amy ray on changing times, activism

original publish date: 19 may 2009
by tracy collins,

[link to source]

The Bush years were trying times for social activists the Indigo Girls. With a new president, new gains for gay rights in Iowa and New Hampshire and plenty of turmoil, things are changing quickly. And that suits Amy Ray just fine. Her thoughts, shared in a phone interview with :

Neilson Barnard/Getty Images | Muscians Amy Ray (L) and Emily Saliers of the band Indigo Girls.

Neilson Barnard/Getty Images | Muscians Amy Ray (L) and Emily Saliers of the band Indigo Girls.

On changing times

“I’m excited about these times. I think if you take all of (the political events) and put it with what’s happening with the arts – I mean the pop arts, with the Internet and how much it’s changing things – I think you put all that together and it spells upheaval and revolution. And I’m with (President) Obama on the ‘change is good’ thing. I’ve always liked change, and I like to see it when things get shifted around.

On the fruits of activism

“There are a lot of doors opening in (causes) Emily and I have been working on for a long time. And it’s fun to see that and be a part of it. And to do work and not just feel like we’re just hitting our head against the wall. We’re not just maintaining balance, but we’re actually going to tip the scales in our favor. Which is a cool feeling.”

On coming together

“I feel like there are some bridges being built between people who have different ideologies. The Iowa decision (ruling a ban on gay marriage unconstitutional) is a great example of things happening in areas where people wouldn’t normally think things would happen. Which I think is good. It teaches us. Because I’m a Southerner, I get very tired of people thinking in one generally stereotypic way about one area and putting it in a certain category or even fantasizing it in a way that doesn’t give it its own nuance and identity.”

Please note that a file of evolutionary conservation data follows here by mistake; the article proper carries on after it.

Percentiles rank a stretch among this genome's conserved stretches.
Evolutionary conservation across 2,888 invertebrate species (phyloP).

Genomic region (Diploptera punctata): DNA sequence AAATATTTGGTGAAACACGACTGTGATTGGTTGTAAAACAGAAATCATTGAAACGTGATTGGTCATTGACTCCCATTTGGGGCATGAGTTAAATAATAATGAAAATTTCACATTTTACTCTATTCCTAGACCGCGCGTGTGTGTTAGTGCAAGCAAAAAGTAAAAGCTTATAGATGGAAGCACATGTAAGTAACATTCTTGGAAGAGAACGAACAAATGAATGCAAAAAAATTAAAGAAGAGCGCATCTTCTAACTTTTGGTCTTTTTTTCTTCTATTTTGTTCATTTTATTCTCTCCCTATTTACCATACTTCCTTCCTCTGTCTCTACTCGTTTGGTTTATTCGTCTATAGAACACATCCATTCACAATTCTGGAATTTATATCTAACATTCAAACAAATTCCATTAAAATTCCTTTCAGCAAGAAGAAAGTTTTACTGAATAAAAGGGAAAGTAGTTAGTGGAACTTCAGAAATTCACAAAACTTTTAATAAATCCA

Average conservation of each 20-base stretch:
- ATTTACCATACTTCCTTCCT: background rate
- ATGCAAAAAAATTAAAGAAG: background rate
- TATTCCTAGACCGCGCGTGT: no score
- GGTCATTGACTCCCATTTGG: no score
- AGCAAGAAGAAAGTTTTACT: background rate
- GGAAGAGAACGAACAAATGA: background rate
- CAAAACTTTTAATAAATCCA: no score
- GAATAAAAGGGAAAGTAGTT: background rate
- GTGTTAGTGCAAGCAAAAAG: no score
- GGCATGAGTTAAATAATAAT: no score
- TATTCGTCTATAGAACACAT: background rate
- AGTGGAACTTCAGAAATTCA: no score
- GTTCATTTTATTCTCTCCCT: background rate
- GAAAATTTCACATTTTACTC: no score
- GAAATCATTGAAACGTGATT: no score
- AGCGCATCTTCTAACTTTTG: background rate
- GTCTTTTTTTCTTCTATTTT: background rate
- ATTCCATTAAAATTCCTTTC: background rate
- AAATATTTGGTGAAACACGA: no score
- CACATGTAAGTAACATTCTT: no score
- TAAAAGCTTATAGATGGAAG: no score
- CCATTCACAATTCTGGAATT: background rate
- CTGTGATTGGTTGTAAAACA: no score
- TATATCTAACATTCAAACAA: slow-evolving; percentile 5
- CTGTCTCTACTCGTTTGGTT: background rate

On economic troubles

“I’m worried about the economy, and I have a lot of friends who are out of work right now. A lot. So, that’s hard to watch. We just have to help each other out and do things in our communities to help each other – whether it’s lending your neighbor a couple hundred bucks or what. It’s doing whatever you can.”

Activism wasn’t a factor when the duo started – Ray was 15, “and we were more worried about what song we were going to play for our English class tomorrow.” But to borrow from one of the band’s songs, they soon learned “the power of two.”

Sparking their activism

“Early in our careers, before we even signed with a record label, we would do a little benefit here or there and raise a few hundred dollars. And it felt like, ‘Oh, this works.’ For us, even the small stuff showed you can have an effect on your community with what you’re doing. Funneling your gifts into that and engaging with your community is something we wanted to do.”

The cumulative effect

“We don’t ever think about large impact because we work on such a community level. The groups we work with have such small budgets and take such small steps. But they all add up to this huge impact we can be proud of.”


~ by Erin on Wednesday, July 8, 2009.

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